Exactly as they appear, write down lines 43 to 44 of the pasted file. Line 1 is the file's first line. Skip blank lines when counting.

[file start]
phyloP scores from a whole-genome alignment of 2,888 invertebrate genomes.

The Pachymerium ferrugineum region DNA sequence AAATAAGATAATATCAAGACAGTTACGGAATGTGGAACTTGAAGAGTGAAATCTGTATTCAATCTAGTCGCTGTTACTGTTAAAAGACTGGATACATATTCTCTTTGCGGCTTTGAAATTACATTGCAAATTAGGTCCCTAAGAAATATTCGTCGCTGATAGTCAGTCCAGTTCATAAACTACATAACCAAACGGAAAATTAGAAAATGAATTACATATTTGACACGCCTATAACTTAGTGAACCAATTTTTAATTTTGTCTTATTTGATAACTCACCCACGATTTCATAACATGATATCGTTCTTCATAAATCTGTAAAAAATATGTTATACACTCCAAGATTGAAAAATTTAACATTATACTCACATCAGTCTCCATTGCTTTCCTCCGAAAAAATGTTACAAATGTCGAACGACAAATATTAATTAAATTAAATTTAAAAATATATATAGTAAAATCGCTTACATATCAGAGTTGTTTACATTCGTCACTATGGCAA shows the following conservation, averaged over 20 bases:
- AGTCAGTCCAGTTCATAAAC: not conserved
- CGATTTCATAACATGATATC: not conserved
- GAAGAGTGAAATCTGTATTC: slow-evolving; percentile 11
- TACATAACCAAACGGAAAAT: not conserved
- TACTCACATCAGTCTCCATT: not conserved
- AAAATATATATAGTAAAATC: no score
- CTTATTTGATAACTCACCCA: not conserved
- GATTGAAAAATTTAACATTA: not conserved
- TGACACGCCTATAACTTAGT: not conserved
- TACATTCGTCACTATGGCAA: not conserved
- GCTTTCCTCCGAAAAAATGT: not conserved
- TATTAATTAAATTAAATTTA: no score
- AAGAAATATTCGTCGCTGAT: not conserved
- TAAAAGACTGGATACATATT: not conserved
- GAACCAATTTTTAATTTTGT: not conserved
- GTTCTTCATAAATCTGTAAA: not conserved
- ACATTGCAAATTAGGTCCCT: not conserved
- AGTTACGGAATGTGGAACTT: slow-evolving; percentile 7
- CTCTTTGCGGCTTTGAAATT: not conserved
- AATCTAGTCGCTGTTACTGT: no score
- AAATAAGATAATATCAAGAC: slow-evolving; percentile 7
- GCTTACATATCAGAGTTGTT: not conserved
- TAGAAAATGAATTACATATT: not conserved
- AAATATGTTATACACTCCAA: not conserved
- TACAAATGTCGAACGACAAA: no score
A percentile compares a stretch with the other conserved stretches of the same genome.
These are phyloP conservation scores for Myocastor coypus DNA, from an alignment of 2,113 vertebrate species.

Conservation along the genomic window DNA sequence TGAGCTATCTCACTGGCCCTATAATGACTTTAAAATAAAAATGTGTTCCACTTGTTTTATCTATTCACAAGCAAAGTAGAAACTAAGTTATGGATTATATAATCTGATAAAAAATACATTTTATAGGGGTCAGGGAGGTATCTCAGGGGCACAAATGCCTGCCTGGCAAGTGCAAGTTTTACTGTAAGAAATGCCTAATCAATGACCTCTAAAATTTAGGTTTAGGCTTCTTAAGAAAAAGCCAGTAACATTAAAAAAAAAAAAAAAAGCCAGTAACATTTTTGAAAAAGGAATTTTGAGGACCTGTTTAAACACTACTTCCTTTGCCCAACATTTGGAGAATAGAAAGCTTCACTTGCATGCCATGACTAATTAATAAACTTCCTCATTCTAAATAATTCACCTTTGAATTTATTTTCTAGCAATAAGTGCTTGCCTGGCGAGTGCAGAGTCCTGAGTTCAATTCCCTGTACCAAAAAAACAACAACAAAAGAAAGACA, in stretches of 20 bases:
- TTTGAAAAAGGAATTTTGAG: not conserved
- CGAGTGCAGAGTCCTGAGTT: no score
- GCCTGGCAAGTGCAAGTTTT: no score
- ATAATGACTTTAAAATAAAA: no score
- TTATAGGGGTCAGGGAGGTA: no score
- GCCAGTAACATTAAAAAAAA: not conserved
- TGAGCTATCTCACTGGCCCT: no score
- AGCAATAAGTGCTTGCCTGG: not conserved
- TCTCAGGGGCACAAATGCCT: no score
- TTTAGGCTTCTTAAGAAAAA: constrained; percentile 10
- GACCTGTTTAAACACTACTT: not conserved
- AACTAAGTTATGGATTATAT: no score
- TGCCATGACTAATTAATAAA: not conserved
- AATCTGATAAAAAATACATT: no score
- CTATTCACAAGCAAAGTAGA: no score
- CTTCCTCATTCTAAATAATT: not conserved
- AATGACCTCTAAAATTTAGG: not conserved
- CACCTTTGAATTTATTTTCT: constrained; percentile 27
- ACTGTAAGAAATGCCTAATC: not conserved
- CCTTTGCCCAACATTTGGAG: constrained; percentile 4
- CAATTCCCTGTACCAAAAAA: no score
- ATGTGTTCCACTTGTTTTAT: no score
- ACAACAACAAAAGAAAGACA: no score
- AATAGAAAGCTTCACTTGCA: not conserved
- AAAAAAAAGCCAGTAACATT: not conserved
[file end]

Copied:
- TGCCATGACTAATTAATAAA: not conserved
- AATCTGATAAAAAATACATT: no score